Gothenburg [Sweden], September 24 (ANI): Just as there has long been spatial planning for operations on land, planning is required to encourage the sustainable development of marine environments. Researchers from the University of Gothenburg and other institutions are now proving that marine planning, which it currently does not, must take climate change into account. Changes in temperature and salt concentration may have a greater impact on ecosystems and species than every other environmental element combined, according to the researchers' findings.
Symphony is a programme that has been around for a while. GIS maps are used to show the distribution of important ecosystems and species throughout Sweden's coastlines, as well as how different environmental disturbances like nutrient pollution, boat traffic, and fishing affect them in different areas. The maps are meant to aid in the definition of priorities and the execution of various actions by public authorities and other parties involved in marine planning.
Symphony's present edition bears the flaw of not accounting for potential future climate change. The ClimeMarine project's researchers have now investigated what happens when the tool is modified to take into account expected variations in temperature and salt content.
"It revealed that the expected climatic changes will enhance the entire environmental impact by at least fifty percent, and in certain regions, as much as several hundred percent," said Per Jonsson, a researcher at the University of Gothenburg and co-author of the study.
The GIS maps show how the effects of climate change vary for different geographical areas.
It is a clear indicator that additional influences may need to be minimised in order to lower the total rate of impact in some regions. According to Jonsson, we might consider, for instance, rerouting a shipping line or capping the expansion of marinas and recreational boating in areas with rare eelgrass meadows.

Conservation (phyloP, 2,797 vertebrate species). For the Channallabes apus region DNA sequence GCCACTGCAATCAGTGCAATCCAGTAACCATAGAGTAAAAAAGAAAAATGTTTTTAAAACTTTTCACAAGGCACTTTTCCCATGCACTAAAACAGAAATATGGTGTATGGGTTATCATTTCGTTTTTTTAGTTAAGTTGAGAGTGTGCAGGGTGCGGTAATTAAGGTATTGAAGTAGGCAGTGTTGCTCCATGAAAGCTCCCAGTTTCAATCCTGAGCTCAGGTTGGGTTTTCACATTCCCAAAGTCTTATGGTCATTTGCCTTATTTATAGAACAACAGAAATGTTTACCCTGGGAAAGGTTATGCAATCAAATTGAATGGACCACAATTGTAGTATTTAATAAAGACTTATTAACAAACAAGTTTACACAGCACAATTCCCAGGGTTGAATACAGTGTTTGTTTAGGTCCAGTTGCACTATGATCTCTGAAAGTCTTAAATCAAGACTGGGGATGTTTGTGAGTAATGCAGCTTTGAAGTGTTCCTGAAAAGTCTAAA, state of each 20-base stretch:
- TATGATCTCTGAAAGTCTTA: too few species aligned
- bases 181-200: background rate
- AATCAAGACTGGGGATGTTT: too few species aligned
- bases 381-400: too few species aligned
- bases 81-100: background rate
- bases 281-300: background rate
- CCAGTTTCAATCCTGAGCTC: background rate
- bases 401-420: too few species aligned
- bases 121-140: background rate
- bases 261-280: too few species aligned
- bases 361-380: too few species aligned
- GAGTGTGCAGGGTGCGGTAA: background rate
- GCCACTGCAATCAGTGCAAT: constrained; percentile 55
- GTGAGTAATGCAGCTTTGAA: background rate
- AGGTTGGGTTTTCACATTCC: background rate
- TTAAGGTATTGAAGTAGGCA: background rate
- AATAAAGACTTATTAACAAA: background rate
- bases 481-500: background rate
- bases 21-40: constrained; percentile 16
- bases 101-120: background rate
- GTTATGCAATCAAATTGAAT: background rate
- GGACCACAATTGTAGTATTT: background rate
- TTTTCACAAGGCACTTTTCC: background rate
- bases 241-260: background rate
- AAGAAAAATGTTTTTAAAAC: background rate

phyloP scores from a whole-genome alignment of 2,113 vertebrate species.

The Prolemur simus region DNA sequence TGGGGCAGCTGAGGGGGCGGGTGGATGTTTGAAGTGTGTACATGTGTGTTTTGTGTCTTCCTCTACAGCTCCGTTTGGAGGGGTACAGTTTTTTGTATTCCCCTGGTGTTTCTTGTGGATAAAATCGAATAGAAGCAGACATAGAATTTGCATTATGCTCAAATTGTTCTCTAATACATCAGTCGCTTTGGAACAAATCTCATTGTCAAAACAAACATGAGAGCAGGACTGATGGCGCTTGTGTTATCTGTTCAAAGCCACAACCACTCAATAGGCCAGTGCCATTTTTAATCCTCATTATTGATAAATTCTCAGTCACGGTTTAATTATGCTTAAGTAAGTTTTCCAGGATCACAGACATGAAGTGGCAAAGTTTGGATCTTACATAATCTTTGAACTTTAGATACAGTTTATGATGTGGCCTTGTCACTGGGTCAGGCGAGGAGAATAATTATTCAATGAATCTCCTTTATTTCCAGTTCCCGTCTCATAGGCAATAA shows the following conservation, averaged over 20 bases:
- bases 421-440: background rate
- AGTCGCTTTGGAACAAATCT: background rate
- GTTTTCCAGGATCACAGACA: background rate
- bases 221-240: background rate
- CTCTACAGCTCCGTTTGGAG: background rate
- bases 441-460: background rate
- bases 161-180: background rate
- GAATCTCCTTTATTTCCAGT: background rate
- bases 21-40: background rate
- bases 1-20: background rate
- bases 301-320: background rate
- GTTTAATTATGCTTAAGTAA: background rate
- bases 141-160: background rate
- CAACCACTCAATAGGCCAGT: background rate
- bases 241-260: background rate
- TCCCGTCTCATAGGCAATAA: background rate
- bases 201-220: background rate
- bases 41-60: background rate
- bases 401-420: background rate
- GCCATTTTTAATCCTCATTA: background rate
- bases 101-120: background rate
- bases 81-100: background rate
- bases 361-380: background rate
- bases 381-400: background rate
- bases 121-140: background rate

Additionally, the method enables the identification of areas that are anticipated to be less impacted by climate change, such as so-called upwelling areas like those off the coast of Gotland, where deep, cold water rises and cools the water at the surface. These areas can act as climate refugees, ensuring the survival of threatened species.
"Marine reserves may be considered to protect these areas, where we 'remove' other factors that have an impact. Sweden has committed to establishing several new protected marine areas, and Symphony can help identify where they should be located."
These projections are prone to errors, says Per Jonsson. Predictions of future temperatures and salt concentrations are based on mathematical models that are continuously improved and updated. We don't know what will happen to our carbon dioxide emissions in the future. Evaluating this political issue is difficult.
We also need to be aware of how vulnerable different ecosystems and species are to climate change. Experimental tests are needed to show what happens as the temperature and salt content change.
But even without these, he is persuaded that climate change would eventually have an effect on marine environments.
"What we present in the study can be seen as educated assumptions based on the knowledge we have at this time. But it is obvious that marine planning needs to take climate change into account. (ANI)